I will not miss John Bolaris.
Scratch that. I don’t know John Bolaris, don’t need to know him, and he might be a really swell guy for all I know. But I’m ready to be done with the spectacle of John Bolaris in Philadelphia, ready to be done with how his seeming (and seemingly completely oblivious) need to always be the center of attention turned him into a poster child for reality show culture and into a mascot for Philly’s large population of ironists and car-crash fans, everybody craning their neck for a chance to see when he’d finally implode.
I will not miss that he announced his departure to New York in a newspaper column instead of surprising us, for once, by slipping out of town, quiet and unnoticed. I will not miss that the best memory he could share of his 20 years in Philly was of somebody else getting to meet him. ( “Holy s—, I’m driving Hugh Douglas and John Bolaris to the park.”) I will not miss that, even in the last column, he was still fighting all the old fights he should’ve walked away from a long time ago, if only for the sake of starting over, or not embarrassing his daughter.
I will not miss his inability to just shut up. I will not miss the way he can dominate our pop culture discussions by refusing to just shut up.
I will not miss his Twitter feed. I will not miss all the fights with “haters” that he couldn’t walk away from. I will not miss his daily forecasts—as though everything else, the women, the gossip column appearances, the higher-profile embarrassments, and subsequent firing, were all just a sideshow to his deep need to let you know what tomorrow’s high temperature will probably be. I will not miss that that charade ultimately meant he got engaged to his centerfold girlfriend—on Howard Stern’s radio show—just as Hurricane Sandy was bearing down on the region he professes to love so much. I will not miss that even during a disaster, after he’d been out of the forecasting game for awhile, one of the century’s worst storms became about him.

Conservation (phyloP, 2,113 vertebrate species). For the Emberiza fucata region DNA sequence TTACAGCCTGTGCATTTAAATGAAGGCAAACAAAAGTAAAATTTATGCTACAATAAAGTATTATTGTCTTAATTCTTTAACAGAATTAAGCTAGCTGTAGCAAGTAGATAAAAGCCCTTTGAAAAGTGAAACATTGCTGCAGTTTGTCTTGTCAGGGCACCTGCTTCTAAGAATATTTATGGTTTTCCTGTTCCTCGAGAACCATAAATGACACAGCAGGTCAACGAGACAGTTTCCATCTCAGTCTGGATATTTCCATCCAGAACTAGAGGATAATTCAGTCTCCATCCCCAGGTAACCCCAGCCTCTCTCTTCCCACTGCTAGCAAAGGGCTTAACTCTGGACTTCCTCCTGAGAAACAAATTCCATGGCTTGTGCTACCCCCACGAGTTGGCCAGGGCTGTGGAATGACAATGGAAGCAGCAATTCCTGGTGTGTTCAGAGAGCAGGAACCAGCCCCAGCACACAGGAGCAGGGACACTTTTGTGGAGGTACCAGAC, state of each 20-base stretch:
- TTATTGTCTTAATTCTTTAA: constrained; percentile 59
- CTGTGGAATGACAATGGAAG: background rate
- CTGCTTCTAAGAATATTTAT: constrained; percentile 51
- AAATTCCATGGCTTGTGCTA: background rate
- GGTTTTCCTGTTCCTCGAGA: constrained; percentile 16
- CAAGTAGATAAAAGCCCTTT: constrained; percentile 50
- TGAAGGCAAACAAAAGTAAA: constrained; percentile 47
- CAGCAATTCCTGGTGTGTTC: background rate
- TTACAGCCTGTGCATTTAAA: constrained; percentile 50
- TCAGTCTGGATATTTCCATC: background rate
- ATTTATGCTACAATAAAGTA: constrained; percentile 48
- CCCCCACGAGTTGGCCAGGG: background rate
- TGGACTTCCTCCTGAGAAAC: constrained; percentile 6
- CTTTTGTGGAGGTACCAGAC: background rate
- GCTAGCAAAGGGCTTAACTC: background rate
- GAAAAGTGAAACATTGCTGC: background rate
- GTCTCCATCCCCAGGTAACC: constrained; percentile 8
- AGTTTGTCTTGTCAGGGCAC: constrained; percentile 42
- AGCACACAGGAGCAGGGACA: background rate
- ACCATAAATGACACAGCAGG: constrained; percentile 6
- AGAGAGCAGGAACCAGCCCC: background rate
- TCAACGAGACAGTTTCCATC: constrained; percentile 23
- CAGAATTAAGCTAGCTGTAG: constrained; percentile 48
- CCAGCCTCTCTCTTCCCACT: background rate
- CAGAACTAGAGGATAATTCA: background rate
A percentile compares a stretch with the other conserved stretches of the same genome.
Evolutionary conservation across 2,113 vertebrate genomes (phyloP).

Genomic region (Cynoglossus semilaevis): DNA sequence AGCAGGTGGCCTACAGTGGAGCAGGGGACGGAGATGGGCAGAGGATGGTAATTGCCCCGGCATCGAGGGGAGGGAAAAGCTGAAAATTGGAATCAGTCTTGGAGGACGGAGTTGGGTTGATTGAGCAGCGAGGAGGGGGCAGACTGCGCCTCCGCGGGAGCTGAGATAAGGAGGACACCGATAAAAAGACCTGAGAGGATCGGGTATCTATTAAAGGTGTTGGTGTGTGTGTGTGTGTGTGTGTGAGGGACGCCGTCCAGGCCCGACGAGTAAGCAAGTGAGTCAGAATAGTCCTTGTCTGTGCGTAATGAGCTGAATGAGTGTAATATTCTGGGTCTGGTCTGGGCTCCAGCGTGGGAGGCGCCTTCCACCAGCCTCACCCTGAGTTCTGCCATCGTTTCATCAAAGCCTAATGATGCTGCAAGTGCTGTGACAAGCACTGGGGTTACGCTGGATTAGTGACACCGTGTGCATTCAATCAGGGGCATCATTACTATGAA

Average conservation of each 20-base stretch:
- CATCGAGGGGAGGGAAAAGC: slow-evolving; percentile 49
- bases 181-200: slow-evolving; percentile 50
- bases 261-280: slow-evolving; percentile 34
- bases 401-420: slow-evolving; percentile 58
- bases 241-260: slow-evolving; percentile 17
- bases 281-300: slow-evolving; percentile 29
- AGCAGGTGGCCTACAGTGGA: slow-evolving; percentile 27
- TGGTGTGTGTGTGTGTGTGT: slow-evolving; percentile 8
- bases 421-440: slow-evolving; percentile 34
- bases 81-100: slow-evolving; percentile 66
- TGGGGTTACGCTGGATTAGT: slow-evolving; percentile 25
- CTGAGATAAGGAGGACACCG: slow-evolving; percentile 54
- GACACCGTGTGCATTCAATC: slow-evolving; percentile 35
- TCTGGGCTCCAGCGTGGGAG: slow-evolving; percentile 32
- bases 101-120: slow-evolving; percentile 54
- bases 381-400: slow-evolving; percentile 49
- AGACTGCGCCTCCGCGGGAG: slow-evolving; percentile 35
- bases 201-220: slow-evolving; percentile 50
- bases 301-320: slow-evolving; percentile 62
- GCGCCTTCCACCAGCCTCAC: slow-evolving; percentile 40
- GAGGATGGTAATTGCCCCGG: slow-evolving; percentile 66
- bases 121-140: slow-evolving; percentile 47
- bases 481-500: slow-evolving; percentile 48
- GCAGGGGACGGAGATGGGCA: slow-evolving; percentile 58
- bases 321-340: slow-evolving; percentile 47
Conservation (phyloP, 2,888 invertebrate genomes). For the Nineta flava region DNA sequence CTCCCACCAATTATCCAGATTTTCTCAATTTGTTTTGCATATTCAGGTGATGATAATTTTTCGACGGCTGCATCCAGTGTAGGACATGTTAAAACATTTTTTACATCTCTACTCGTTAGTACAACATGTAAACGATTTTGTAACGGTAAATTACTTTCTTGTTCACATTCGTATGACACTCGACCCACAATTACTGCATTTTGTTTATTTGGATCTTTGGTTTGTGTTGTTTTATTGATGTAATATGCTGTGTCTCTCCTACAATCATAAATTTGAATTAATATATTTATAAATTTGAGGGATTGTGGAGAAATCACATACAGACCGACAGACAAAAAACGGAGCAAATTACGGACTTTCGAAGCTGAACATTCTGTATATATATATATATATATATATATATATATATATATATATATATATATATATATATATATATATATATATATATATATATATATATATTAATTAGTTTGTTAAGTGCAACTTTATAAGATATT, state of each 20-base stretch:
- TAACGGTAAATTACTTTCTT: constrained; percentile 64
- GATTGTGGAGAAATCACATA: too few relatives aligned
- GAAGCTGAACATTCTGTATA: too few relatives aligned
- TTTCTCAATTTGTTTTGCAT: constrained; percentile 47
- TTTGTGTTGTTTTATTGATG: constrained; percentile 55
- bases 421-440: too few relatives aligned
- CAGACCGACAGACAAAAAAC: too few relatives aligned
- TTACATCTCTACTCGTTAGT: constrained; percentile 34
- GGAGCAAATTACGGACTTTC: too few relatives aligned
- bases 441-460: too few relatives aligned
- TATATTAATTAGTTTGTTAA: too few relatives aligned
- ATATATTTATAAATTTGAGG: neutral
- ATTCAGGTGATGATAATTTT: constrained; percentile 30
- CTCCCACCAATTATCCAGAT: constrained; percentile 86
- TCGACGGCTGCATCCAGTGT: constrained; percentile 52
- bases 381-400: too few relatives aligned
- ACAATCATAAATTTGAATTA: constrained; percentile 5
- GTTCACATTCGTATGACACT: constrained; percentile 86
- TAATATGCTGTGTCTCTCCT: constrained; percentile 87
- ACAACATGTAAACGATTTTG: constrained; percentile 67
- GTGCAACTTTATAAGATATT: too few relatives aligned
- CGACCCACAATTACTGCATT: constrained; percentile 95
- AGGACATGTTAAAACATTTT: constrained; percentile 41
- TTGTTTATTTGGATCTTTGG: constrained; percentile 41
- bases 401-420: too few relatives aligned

I will not miss old stories about how badly he screwed the pooch on the “Storm of the Century.”
I will not miss that his girlfriend “accidentally” posted nude shots of herself to his Twitter account. I will not miss that all of the above landed him on the Dr. Phil show.
I will not miss the amount of Philadelphia journalistic energy (including my own, frankly) that’s gone into tending the John Bolaris flame long after it should’ve been allowed to burn out. We’ve enabled him—not that he needed much enabling—to keep on down the path of public self-destruction, and we’ve done so pretty much because it was a hilarious, funny thing to do. And, no, I will not miss feeling yucky about that.
I won’t miss having to note, chagrined, that saying all of this publicly just perpetuates the cycle of ego-primping I’m saying should finally, mercifully, come to an end.
I will not miss John Bolaris. But I wish him good luck in New York. Hopefully, we’ll never hear from or about him, ever again. And hopefully, that’ll mean he’s finally found some peace.